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The Temptation of Private Equity
Even just taking the calls from PE investors can feel a little like entering the Garden of Eden.
Here are today’s highlights:
Is “feedback” becoming a dirty word?
TikTok has signed up more than 200,000 sellers—including big brands—as it becomes an ecommerce platform.
Another business rejects an ESOP in favor of a Perpetual Purpose Trust.
More luxury apartments are trying to attract renters with pet amenities.
THE 21 HATS PODCAST
This week, Shawn Busse, Jennifer Kerhin, and William Vanderbloemen discuss private equity. Both William and Jennifer have been getting emails and calls from representatives of PE firms who come promising all kinds of gifts—connections, expertise, money to invest in the business, and money to take off the table—which is why the temptation can be great. “If anybody even just offered me a three-day vacation, I think I would jump at it,” Jennifer jokes. But of course PE firms do exact a price, possibly including control of what used to be your business, which is why Jennifer says she wonders whether she should even take the phone calls. Entering the conversation, she says, feels a little like entering the Garden of Eden. Do you take a bite of that apple?”
Plus, Shawn thinks he’s found a better way to manage his company’s credit cards, and Jennifer gives us an update on her new website.
You can subscribe to the 21 Hats Podcast wherever you get podcasts.
There’s a new debate in HR: feedback or feedforward? “Employers around the country have good news for workers who dread chats about their performance: Feedback is on the way out. Many companies, executive coaches and HR professionals are looking to erase the anxiety-inducing word from the corporate lexicon, and some are urging it be replaced by what they see as a gentler, more constructive word: ‘feedforward.’ Feedback too often leaves workers feeling defeated, weighed down by past actions instead of considering the next steps ahead, but ‘feedforward’ encourages improvement and development, its proponents say.”
“The canceling of feedback has its share of skeptics. It comes as younger generations—who can prefer a more positive, nurturing environment—are accounting for a larger share of the workforce, and companies increasingly focus on performance and efficiency following a pause on reviews during the pandemic.”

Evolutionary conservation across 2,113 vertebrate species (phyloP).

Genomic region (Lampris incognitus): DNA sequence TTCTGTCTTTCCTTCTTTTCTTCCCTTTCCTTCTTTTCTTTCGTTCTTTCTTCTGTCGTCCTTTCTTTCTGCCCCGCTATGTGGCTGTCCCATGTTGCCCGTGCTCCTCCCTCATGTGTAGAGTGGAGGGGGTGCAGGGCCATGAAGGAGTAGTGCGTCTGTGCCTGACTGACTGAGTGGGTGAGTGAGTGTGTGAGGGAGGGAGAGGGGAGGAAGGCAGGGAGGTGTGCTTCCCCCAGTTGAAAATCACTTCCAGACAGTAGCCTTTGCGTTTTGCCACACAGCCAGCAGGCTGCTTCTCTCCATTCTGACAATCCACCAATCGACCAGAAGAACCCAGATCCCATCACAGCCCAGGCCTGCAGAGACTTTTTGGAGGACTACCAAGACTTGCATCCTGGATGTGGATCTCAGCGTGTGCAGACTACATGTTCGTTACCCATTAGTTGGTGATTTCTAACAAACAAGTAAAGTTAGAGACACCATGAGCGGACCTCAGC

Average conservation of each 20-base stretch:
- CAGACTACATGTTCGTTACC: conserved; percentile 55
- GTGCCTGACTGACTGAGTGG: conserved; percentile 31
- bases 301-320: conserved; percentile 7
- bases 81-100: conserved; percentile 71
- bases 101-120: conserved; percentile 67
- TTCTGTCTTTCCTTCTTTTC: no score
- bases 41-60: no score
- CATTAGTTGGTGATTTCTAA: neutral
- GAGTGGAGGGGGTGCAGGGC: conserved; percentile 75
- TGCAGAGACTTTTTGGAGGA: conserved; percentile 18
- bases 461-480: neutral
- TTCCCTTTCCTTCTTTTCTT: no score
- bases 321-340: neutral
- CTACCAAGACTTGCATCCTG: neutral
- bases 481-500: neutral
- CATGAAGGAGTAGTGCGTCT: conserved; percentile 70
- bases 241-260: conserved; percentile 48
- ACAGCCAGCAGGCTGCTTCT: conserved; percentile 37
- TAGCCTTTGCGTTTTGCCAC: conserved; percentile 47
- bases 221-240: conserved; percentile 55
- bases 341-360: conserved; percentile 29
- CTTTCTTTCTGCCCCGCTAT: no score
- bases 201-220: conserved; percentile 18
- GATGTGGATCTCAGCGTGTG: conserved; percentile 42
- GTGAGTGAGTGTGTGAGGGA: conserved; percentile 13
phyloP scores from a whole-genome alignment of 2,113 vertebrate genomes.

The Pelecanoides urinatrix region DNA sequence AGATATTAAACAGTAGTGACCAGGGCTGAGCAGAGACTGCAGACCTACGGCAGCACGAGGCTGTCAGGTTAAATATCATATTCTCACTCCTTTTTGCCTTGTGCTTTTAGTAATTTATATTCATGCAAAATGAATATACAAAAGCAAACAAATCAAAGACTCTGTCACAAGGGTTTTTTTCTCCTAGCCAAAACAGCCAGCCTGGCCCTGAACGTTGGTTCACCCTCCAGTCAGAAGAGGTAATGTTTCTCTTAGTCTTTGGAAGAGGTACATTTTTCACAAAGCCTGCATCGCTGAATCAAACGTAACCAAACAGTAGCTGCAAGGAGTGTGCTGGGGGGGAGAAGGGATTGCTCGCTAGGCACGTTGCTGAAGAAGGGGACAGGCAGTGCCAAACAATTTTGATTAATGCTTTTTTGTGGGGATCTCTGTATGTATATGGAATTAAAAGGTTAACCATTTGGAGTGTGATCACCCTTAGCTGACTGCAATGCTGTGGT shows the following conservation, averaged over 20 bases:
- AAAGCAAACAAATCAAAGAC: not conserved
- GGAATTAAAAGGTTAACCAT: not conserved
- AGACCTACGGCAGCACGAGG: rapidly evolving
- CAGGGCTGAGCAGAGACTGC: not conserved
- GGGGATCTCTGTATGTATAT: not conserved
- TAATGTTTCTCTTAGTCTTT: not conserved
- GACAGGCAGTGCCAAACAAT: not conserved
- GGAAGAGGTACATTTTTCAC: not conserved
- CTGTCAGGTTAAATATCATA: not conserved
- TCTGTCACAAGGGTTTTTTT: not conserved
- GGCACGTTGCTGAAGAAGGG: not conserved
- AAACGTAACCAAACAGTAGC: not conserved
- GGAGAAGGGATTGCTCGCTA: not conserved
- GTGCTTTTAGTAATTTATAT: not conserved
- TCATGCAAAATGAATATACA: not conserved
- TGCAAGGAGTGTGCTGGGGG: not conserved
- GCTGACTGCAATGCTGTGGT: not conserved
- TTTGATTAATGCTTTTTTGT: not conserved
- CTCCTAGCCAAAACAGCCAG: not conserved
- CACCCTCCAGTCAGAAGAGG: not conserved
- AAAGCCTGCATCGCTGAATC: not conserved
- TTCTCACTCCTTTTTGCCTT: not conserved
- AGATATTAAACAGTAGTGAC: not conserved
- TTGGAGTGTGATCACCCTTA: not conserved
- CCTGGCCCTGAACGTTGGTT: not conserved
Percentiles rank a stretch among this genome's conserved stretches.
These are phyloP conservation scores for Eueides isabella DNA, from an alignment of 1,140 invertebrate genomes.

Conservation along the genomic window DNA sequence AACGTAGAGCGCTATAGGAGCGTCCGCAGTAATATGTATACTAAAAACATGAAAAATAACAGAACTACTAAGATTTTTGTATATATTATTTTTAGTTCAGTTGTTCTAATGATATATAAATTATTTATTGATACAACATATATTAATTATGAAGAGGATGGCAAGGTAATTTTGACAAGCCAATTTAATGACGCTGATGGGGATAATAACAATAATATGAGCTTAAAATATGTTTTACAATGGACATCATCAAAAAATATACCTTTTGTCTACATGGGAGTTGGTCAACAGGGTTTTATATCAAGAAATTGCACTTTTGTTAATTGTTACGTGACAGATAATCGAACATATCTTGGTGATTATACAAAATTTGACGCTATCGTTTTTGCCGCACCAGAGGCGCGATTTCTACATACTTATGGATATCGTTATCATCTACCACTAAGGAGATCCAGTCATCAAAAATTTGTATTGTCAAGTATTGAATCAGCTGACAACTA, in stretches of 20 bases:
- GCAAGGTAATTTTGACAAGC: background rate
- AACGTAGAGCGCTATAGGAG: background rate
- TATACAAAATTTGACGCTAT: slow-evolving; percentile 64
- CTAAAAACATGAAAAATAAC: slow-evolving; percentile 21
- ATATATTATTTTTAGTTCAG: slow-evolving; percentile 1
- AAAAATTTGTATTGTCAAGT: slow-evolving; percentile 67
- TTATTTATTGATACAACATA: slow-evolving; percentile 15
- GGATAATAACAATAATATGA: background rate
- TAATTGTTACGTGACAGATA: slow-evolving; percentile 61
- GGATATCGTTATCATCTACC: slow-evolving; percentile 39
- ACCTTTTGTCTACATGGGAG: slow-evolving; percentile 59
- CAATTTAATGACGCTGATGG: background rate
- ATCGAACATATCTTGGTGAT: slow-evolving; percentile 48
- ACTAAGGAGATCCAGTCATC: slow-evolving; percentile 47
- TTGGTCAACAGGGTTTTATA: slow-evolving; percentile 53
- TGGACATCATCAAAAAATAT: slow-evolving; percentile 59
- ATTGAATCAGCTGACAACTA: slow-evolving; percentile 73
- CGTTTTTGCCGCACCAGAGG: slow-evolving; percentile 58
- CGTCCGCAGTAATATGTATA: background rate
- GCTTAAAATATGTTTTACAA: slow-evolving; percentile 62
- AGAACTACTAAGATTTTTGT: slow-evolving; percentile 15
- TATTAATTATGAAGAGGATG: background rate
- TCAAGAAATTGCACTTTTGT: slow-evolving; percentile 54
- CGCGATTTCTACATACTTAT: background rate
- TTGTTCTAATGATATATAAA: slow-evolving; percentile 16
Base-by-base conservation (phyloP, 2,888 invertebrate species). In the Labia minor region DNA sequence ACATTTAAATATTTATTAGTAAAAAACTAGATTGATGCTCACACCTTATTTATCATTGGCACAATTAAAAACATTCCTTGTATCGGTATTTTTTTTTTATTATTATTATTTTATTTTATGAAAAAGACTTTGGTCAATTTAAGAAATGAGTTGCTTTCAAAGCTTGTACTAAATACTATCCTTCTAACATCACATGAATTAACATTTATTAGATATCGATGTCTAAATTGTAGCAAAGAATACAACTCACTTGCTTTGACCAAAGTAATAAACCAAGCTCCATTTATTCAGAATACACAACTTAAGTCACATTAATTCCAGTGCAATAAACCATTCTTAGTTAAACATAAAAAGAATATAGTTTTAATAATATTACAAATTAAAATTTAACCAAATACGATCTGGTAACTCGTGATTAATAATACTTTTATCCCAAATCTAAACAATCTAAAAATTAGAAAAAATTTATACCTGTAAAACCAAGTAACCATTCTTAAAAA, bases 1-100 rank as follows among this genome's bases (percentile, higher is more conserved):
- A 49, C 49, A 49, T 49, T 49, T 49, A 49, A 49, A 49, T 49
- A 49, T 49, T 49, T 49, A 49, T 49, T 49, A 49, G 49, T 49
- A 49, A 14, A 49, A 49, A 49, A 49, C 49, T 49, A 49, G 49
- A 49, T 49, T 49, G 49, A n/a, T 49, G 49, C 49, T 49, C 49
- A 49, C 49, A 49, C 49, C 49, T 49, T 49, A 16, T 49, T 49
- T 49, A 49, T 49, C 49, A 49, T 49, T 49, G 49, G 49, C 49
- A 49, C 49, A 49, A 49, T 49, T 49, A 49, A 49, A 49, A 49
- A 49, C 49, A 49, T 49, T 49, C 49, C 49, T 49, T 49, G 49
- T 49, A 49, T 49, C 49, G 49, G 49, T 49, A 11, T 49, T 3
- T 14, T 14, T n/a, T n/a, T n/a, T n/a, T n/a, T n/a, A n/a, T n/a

“‘Feedback conversations, as they commonly exist today, activate a social-threat response in the brain interfering with the ability to think clearly, and raising heart rates,’ says Theresa Adams, senior HR knowledge adviser at human-resources trade association SHRM.”
“Companies are also banishing another negatively charged term: ‘review,’ which they are replacing with ‘connect’ sessions, coaching, self-reflection and opportunity discussions.” READ MORE
Can TikTok be as effective for selling as it is for marketing? “After nearly a year of testing, speculation and some internal upheaval, TikTok this week is rolling out TikTok Shop for all users in the United States. The company will expand the rollout of a Shop button on the app’s home screen, which sends people to a marketplace, and drive traffic to videos that contain Shop buttons for specific products. Both enable users to buy products in a few clicks without leaving the app. E-commerce is a significant bet for the company, which is hoping to translate the app’s power as a cultural trendsetter into another big new revenue stream. But it is a venture that other popular social platforms, including Instagram, have not succeeded with in the United States.”
“To make it a hit, TikTok said, it is actively driving videos with shopping buttons into users’ feed. The company is also, for the time being, giving generous discounts and coupons to users who shop and forgoing commissions from many sellers.”